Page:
[Date Prev][Date Next][Thread Prev][Thread Next][Date Index][Thread Index]

Re: Propagation 101

As I understand it, the standard definitions of the various frequency
bands are:

VLF (very low frequency): 			3 kHz to 30 kHz
LF  (low frequency, long wave):			30 kHz to 300 kHz
MF  (medium frequency, medium wave):		300 kHz to 3,000 kHz
HF  (high frequency, short wave):		3 MHz to 30 MHz
VHF (very high frequency, ultra short wave):	30 MHz to 300 MHz
UHF (ultra high frequency):			300 MHz to 3,000 MHz
SHF (super high frequency):			3 GHz to 30 GHz
EHF (extremely high frequency):			30 GHz to 300 GHz

VLF is used by the U.S. Navy for slow-speed one-way transmissions to
submerged submarines.

LF is a broadcast medium in Europe, the Middle East, and the former Union
of Soviet Socialist Republics. Some people in the United States DX this
band. The FCC allows unlicensed transmissions in the band 160 - 190 KHz,
but transmitter power is limited to 1 watt.

MF includes the standard broadcast band (535 - 1,705 kHz) and the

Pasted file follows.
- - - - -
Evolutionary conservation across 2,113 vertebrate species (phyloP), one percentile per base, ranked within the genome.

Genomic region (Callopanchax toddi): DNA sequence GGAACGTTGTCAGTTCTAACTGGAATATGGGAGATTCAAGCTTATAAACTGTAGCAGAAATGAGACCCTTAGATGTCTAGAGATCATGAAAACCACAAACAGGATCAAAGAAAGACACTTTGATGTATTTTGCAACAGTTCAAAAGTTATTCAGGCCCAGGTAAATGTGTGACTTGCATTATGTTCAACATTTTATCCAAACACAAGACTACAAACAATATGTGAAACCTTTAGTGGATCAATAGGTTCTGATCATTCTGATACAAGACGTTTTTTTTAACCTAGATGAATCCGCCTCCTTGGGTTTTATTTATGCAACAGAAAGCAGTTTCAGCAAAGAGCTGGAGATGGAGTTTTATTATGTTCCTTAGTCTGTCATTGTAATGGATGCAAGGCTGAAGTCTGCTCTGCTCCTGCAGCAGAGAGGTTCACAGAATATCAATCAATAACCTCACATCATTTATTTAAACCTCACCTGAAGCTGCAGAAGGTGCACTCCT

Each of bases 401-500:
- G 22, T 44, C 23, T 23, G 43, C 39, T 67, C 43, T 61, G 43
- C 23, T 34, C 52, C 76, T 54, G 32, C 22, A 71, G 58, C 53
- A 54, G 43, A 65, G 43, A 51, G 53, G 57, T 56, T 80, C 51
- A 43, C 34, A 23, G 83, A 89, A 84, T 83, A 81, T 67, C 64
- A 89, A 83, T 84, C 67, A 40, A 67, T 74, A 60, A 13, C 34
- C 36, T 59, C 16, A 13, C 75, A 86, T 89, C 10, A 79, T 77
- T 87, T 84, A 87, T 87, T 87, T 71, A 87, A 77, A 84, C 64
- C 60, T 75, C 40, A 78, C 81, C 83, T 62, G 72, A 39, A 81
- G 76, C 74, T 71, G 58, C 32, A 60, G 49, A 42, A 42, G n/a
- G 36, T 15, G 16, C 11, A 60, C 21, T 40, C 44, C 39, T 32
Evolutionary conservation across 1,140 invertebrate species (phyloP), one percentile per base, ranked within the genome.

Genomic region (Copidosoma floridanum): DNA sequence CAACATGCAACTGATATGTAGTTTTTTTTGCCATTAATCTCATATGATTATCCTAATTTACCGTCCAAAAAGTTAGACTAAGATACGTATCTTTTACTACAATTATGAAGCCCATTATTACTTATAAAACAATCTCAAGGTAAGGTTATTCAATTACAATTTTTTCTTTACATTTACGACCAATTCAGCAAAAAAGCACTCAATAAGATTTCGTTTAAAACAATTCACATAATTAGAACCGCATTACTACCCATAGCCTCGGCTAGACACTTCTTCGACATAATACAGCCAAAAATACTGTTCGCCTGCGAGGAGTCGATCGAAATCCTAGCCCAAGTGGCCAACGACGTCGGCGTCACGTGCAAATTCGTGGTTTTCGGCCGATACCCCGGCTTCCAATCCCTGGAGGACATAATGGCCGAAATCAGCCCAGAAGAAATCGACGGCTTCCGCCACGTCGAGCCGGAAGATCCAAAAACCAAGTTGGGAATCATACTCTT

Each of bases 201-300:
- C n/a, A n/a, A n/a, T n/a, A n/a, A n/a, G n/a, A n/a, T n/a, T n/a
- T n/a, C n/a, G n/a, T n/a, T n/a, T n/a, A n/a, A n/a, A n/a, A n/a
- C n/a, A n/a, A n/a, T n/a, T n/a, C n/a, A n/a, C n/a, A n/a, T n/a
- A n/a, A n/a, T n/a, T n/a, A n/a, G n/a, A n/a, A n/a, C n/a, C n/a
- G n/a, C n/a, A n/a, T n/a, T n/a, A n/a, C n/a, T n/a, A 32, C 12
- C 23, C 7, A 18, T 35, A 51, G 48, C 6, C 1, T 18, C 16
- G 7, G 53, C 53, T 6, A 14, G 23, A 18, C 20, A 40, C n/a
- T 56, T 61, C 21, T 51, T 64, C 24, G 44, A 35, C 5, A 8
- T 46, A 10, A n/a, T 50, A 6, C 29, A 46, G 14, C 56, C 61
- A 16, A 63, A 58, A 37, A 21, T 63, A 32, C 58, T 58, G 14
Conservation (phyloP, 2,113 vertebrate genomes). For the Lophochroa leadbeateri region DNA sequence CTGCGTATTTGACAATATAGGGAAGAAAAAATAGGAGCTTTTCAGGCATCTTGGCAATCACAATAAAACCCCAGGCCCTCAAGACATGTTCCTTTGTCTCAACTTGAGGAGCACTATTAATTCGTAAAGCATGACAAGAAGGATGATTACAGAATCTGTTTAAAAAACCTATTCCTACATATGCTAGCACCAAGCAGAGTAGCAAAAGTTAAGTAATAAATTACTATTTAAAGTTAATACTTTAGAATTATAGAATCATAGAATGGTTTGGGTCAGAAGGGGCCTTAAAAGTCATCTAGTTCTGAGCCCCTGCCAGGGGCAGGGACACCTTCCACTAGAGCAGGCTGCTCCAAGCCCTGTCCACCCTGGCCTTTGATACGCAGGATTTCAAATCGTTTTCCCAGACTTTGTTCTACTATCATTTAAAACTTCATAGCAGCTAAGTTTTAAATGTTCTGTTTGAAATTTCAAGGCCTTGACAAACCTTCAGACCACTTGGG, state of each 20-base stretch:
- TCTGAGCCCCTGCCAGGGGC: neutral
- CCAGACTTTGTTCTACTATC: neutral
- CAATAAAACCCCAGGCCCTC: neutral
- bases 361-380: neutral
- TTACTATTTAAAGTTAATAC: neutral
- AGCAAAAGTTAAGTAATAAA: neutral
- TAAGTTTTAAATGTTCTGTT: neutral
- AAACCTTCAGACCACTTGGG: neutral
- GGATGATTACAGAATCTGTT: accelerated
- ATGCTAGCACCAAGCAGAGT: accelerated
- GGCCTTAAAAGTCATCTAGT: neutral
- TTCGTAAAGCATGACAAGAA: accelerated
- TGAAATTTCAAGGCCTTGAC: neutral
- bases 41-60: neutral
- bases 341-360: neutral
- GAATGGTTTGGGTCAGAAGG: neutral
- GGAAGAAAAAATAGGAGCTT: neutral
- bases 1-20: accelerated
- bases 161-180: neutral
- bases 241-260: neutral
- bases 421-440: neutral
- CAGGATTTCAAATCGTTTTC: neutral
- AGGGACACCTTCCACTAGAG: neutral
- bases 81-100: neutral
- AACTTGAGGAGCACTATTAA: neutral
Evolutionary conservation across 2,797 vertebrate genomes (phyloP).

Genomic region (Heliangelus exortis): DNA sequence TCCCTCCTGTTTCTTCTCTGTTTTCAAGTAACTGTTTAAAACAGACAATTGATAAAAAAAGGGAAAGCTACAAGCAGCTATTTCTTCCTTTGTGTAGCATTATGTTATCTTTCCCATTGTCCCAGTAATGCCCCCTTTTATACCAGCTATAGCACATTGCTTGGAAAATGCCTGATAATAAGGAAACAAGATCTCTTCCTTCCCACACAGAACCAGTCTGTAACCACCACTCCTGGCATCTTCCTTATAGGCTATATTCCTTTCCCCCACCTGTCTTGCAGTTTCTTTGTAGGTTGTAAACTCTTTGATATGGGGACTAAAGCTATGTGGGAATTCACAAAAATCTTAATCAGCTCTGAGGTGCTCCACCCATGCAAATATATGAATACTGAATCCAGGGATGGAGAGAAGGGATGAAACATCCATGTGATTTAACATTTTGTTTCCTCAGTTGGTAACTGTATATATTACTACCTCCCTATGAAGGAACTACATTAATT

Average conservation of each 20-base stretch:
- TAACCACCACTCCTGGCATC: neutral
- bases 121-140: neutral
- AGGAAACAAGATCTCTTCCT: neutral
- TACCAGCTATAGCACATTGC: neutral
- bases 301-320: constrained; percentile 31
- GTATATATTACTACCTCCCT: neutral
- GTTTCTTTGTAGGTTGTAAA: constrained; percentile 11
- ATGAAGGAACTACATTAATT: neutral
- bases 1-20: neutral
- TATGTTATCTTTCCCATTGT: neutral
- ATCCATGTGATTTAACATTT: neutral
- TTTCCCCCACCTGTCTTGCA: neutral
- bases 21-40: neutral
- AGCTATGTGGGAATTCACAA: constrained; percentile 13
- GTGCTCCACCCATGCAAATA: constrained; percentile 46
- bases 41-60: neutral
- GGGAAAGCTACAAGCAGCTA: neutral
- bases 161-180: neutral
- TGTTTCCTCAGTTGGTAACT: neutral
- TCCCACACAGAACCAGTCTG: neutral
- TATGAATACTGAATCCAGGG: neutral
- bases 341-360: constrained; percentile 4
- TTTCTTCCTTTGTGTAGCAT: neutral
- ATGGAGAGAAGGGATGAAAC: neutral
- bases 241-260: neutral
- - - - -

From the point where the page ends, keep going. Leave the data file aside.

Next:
120-meter "tropical" broadcast band (2,300- 2,500 kHz).

HF includes the 90-, 75-, and 60-meter "tropical" broadcast bands and the
49-, 41-, 31-, 25-, 22-, 19-, 16-, 15-, 13-, and 11-meter shortwave
broadcast bands.

VHF includes TV channels 2 - 6, the FM broadcast band, and TV channels 7 -
13. In some European countries digital audio radio (DAR, also called
digital audio broadcasting or DAB) is transmitted on VHF using the
Eureka-147 system.

UHF includes TV channels 14 - 69, the 950-MHz aural STL band used by radio
broadcasters, and the L- and S-band frequencies proposed for digital audio
radio (DAR) and digital audio radio satellite (DARS) services in various
countries. The FCC allows a wide variety of unliensed transmissions in the
band 902 - 928 MHz.

SHF includes most satellite TV channels and satellite radio network feeds.

EHF is sparsely utilized; atmospheric absorbtion in this band is very

Communications on frequencies above 300 GHz are not regulated by the FCC. 

Rob Landry